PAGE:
An article at EE News (via John Fleck’s Twitter feed)
“Talking about mitigation is likely a non-starter with 60 percent of farmers,” said J. Gordon Arbuckle Jr., an Iowa State sociology professor who conducted the Corn Belt poll. “That is one thing I’ve been talking about with my extension colleagues. And that’s a key finding out of this study.”
“Most of the farmers will admit that climate change is happening,” [agriculture outreach professional Doug Wilson] said of the growers he advises in western Kentucky, on the Corn Belt’s eastern fringe. “What they don’t want to hear is that it’s global warming induced by man’s activities. In their mind, if we say, ‘Yes, we think climate change is real. Yes, we think global warming is happening,’ then someone is going to say, ‘You are a big cause of it. You use fertilizers and chemicals and big tractors, and we’re going to regulate you.'”
And that means that simply throwing more information at farmers isn’t the answer for scientists and others who want to start a productive conversation about climate change and agriculture, experts said.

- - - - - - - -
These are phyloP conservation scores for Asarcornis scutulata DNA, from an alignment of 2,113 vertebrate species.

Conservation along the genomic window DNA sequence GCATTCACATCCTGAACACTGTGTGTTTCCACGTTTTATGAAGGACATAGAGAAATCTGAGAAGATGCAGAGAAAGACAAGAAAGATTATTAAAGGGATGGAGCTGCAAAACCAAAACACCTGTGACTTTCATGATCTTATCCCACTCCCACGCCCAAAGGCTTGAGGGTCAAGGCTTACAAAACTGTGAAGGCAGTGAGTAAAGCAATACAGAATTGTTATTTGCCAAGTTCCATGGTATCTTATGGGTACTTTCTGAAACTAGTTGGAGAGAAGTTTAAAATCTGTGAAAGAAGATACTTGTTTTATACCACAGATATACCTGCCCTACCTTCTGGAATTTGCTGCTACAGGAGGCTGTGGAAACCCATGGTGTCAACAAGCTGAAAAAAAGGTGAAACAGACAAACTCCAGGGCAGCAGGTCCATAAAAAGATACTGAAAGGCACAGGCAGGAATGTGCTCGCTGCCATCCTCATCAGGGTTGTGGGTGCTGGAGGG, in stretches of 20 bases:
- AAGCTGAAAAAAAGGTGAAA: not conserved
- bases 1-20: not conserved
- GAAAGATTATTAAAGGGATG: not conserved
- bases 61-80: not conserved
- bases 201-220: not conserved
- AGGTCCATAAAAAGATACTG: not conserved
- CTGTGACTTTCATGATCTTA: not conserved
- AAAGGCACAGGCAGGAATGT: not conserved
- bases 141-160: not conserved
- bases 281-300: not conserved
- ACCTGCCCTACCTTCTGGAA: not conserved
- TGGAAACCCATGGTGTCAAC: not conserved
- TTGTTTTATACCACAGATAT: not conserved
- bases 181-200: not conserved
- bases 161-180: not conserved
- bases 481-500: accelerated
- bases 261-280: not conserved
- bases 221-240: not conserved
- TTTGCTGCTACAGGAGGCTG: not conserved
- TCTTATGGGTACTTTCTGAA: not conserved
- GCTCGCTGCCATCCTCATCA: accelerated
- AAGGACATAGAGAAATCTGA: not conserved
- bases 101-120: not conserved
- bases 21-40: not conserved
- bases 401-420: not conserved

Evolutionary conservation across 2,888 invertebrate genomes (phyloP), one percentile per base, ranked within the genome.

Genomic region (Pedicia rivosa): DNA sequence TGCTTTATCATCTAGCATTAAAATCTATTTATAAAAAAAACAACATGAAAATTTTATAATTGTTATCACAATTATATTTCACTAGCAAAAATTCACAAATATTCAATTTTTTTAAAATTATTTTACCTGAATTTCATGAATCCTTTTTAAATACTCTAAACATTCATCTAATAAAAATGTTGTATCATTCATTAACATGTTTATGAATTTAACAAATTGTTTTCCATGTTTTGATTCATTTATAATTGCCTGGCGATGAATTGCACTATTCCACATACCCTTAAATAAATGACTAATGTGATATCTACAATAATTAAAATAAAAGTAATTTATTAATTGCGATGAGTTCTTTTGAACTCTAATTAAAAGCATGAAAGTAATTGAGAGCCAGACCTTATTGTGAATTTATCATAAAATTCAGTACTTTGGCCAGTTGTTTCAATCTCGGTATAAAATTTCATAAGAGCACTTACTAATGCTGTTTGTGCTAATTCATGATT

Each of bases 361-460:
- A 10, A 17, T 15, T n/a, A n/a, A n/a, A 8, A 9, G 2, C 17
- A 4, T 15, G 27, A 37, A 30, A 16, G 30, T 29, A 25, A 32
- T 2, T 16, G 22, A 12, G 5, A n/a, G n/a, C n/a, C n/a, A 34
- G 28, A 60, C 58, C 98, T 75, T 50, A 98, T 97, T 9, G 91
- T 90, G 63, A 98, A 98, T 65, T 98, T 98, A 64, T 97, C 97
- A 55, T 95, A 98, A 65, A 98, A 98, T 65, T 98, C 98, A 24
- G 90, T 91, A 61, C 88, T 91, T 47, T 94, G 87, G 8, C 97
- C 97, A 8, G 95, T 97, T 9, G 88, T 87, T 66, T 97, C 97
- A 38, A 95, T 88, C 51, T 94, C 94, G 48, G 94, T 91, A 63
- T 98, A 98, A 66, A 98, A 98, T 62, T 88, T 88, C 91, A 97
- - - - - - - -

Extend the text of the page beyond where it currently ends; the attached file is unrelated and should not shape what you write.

Those who complain about the flaws in “the deficit model” will enjoy that without pausing to ponder who those “experts” are. I still think the case is unproved. If we are taught to shy away from the truth, people will consider the truth just another fringe opinion. Of course they won’t be convinced the first time they hear something like this! Be serious.
But adaptation is easy to sell.
Paul Vincelli, a professor of plant pathology at the University of Kentucky’s agricultural extension, learned that lesson the hard way. As part of the school’s working group on climate change and agriculture, he prepared a dense handout packed with scientific facts and figures that “provoked a little blowback” from farmers, he said.
These days, he’s trying a different line when he speaks about climate change with county extension agents and farmers: “I tell them this is not something you’ve caused — we’ve all caused it.”
Like many agriculture experts working on climate change issues, Vincelli believes farmers are much more receptive to aid intended to help them adapt to environmental shifts, whether it’s developing new drought-tolerant strains of corn or wheat or adopting more efficient irrigation practices.
“Mitigation is not yet really something our society wants to talk about, and that’s reflected in our farmers,” he said.
What a pity adaptation without mitigation is unworkable. But don’t say that; people distrust news they don’t want to hear, so we need to hide it, right? Because the deficit model.